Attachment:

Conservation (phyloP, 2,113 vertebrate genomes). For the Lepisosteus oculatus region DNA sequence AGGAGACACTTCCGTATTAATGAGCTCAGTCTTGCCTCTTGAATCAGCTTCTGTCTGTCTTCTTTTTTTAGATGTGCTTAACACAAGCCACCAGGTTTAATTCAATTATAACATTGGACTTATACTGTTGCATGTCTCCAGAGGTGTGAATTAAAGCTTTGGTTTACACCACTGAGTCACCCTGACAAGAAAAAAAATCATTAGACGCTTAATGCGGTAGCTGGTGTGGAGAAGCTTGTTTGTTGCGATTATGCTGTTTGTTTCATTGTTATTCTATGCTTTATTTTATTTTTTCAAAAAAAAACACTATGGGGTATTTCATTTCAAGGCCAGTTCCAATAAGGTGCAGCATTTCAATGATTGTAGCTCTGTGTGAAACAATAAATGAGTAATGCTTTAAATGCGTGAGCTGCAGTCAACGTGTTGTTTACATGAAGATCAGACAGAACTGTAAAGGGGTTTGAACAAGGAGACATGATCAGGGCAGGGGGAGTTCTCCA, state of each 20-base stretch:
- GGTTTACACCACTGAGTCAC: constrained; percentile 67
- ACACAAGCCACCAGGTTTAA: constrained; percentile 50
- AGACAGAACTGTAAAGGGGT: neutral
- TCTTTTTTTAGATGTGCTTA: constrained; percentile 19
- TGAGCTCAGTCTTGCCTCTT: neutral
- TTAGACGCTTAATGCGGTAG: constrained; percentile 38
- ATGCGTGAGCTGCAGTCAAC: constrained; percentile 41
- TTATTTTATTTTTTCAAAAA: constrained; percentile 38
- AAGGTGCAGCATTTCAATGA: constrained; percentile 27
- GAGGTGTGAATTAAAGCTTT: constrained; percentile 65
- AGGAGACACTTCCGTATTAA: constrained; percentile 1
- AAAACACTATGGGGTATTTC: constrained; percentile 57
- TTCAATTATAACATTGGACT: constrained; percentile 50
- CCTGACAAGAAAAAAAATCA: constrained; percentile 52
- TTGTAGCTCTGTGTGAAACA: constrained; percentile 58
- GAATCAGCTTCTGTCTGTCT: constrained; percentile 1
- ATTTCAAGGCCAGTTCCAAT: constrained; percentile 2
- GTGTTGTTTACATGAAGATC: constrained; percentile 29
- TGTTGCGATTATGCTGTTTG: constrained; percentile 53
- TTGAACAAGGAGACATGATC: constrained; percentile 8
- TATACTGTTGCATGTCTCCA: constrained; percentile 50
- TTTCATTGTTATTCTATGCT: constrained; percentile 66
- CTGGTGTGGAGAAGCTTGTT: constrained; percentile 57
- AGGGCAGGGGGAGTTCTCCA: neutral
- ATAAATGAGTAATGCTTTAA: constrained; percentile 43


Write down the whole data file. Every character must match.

Conservation (phyloP, 2,113 vertebrate genomes). For the Lepisosteus oculatus region DNA sequence AGGAGACACTTCCGTATTAATGAGCTCAGTCTTGCCTCTTGAATCAGCTTCTGTCTGTCTTCTTTTTTTAGATGTGCTTAACACAAGCCACCAGGTTTAATTCAATTATAACATTGGACTTATACTGTTGCATGTCTCCAGAGGTGTGAATTAAAGCTTTGGTTTACACCACTGAGTCACCCTGACAAGAAAAAAAATCATTAGACGCTTAATGCGGTAGCTGGTGTGGAGAAGCTTGTTTGTTGCGATTATGCTGTTTGTTTCATTGTTATTCTATGCTTTATTTTATTTTTTCAAAAAAAAACACTATGGGGTATTTCATTTCAAGGCCAGTTCCAATAAGGTGCAGCATTTCAATGATTGTAGCTCTGTGTGAAACAATAAATGAGTAATGCTTTAAATGCGTGAGCTGCAGTCAACGTGTTGTTTACATGAAGATCAGACAGAACTGTAAAGGGGTTTGAACAAGGAGACATGATCAGGGCAGGGGGAGTTCTCCA, state of each 20-base stretch:
- GGTTTACACCACTGAGTCAC: constrained; percentile 67
- ACACAAGCCACCAGGTTTAA: constrained; percentile 50
- AGACAGAACTGTAAAGGGGT: neutral
- TCTTTTTTTAGATGTGCTTA: constrained; percentile 19
- TGAGCTCAGTCTTGCCTCTT: neutral
- TTAGACGCTTAATGCGGTAG: constrained; percentile 38
- ATGCGTGAGCTGCAGTCAAC: constrained; percentile 41
- TTATTTTATTTTTTCAAAAA: constrained; percentile 38
- AAGGTGCAGCATTTCAATGA: constrained; percentile 27
- GAGGTGTGAATTAAAGCTTT: constrained; percentile 65
- AGGAGACACTTCCGTATTAA: constrained; percentile 1
- AAAACACTATGGGGTATTTC: constrained; percentile 57
- TTCAATTATAACATTGGACT: constrained; percentile 50
- CCTGACAAGAAAAAAAATCA: constrained; percentile 52
- TTGTAGCTCTGTGTGAAACA: constrained; percentile 58
- GAATCAGCTTCTGTCTGTCT: constrained; percentile 1
- ATTTCAAGGCCAGTTCCAAT: constrained; percentile 2
- GTGTTGTTTACATGAAGATC: constrained; percentile 29
- TGTTGCGATTATGCTGTTTG: constrained; percentile 53
- TTGAACAAGGAGACATGATC: constrained; percentile 8
- TATACTGTTGCATGTCTCCA: constrained; percentile 50
- TTTCATTGTTATTCTATGCT: constrained; percentile 66
- CTGGTGTGGAGAAGCTTGTT: constrained; percentile 57
- AGGGCAGGGGGAGTTCTCCA: neutral
- ATAAATGAGTAATGCTTTAA: constrained; percentile 43